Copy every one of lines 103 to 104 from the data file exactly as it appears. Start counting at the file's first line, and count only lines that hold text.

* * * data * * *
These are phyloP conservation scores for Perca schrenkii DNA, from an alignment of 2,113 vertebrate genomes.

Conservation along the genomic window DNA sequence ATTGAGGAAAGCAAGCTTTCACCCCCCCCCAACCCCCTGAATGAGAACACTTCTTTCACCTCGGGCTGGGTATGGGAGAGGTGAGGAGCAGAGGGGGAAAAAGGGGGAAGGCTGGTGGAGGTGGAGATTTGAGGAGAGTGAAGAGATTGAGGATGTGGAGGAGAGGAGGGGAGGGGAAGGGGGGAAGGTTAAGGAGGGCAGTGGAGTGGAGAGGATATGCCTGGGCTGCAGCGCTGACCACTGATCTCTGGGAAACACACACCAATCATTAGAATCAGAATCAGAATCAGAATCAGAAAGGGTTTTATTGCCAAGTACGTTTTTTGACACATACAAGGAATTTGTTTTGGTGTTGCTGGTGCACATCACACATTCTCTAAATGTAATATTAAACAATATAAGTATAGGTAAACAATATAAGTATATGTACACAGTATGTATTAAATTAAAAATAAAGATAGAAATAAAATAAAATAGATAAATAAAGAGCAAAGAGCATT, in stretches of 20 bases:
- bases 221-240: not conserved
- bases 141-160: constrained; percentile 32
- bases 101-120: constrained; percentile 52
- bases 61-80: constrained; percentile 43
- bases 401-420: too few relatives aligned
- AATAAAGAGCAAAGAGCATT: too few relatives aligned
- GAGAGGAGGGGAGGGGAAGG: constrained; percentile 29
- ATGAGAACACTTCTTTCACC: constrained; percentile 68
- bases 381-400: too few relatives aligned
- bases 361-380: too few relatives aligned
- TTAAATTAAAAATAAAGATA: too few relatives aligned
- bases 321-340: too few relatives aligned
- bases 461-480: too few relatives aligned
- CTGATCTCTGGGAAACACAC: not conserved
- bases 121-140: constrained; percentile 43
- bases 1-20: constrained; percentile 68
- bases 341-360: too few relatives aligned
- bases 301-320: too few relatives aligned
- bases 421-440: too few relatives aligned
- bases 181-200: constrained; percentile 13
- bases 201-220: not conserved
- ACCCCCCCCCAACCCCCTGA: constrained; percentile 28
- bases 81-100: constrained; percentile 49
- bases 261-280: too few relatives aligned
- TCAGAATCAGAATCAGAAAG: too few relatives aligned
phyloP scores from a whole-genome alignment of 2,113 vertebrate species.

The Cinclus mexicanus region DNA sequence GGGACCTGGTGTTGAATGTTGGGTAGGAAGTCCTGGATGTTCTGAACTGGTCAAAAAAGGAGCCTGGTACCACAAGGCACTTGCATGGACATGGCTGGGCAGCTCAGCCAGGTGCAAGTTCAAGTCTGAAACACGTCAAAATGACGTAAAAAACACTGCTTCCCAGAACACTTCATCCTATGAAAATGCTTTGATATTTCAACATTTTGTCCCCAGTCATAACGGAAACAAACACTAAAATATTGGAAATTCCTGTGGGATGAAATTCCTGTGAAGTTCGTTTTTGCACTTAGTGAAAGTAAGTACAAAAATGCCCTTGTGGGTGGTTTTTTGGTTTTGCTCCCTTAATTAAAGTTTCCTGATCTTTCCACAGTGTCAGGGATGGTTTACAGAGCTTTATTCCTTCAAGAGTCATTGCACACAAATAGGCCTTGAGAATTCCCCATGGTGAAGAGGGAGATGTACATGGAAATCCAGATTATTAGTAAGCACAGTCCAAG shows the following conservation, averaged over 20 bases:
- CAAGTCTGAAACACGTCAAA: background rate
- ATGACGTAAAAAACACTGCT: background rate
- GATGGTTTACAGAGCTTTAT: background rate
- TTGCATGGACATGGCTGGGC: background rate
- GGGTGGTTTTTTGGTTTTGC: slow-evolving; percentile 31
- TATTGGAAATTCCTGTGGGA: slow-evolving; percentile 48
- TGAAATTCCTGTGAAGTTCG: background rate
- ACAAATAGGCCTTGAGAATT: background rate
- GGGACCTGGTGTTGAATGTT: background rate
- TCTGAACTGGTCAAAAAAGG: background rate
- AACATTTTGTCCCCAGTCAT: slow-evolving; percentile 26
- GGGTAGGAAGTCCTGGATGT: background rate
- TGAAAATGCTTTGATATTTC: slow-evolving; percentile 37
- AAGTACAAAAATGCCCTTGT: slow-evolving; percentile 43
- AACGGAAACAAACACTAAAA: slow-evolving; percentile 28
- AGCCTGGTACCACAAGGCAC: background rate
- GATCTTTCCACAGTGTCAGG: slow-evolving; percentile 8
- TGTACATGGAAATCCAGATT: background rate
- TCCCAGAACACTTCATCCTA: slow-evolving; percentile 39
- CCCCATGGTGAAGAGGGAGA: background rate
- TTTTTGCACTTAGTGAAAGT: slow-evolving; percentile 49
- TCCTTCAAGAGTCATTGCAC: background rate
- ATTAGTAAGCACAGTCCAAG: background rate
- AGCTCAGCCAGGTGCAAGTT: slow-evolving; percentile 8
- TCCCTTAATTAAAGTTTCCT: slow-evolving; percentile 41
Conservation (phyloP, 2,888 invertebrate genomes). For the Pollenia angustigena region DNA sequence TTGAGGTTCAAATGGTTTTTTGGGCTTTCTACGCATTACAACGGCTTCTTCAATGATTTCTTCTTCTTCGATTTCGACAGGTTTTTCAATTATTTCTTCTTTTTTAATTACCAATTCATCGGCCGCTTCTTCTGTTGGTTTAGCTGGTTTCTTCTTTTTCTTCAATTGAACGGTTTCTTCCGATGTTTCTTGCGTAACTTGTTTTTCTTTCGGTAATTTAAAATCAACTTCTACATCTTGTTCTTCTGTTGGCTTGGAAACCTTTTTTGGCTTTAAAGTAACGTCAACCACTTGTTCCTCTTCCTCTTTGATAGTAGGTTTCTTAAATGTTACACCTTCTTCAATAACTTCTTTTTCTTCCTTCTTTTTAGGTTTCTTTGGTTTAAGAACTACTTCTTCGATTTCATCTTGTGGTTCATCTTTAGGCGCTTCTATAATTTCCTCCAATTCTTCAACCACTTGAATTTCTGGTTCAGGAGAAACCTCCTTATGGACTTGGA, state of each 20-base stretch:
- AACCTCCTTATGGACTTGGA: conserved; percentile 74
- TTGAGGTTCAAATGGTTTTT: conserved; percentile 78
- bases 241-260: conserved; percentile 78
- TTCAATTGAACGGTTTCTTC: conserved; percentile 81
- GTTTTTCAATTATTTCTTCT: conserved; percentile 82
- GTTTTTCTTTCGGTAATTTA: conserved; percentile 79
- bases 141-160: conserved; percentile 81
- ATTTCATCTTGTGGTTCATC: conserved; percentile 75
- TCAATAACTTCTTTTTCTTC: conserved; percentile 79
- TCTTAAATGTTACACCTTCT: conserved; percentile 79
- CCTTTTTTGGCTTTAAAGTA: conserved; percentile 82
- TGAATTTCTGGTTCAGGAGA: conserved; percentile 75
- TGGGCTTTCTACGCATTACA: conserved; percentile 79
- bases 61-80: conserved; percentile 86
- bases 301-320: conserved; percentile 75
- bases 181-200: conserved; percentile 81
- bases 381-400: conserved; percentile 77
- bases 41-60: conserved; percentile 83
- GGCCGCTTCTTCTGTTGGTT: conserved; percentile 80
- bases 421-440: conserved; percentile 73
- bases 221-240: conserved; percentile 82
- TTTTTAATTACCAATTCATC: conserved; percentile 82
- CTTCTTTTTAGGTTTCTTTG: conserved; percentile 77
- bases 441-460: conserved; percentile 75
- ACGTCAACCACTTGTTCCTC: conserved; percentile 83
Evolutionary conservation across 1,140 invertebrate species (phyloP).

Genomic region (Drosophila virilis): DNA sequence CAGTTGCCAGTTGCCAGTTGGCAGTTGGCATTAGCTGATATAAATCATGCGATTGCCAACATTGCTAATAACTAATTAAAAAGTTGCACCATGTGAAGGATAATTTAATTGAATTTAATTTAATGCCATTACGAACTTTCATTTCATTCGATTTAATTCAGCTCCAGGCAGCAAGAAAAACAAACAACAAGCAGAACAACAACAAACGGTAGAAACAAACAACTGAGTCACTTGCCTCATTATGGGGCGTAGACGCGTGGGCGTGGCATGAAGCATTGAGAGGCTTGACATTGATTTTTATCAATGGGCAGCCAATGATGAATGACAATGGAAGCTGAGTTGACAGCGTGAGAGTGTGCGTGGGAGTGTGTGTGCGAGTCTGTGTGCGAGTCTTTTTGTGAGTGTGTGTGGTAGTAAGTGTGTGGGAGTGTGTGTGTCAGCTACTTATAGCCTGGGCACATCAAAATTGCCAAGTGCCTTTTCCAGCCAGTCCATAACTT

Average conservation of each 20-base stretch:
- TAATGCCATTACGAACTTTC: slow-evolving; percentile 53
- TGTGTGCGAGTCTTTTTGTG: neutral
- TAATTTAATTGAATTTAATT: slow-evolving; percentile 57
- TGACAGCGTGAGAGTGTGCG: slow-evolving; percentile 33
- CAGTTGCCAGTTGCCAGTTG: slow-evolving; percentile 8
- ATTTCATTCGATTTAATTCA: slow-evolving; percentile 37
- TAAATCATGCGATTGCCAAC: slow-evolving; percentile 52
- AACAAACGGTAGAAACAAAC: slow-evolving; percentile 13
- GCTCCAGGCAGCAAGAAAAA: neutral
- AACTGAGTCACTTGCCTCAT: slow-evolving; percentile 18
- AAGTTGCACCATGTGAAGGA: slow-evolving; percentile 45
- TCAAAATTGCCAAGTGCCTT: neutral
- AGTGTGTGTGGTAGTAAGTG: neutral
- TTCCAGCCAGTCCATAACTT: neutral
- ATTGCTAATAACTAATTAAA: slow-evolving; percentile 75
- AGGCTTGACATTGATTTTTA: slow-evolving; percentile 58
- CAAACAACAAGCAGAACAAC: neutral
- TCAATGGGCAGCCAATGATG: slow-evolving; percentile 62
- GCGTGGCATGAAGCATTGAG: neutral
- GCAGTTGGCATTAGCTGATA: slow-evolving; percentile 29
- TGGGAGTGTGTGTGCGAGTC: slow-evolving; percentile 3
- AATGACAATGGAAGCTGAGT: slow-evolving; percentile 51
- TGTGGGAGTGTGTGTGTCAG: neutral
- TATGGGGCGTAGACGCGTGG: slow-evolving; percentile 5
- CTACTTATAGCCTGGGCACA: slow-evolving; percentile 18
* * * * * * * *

- GCAGTTGGCATTAGCTGATA: slow-evolving; percentile 29
- TGGGAGTGTGTGTGCGAGTC: slow-evolving; percentile 3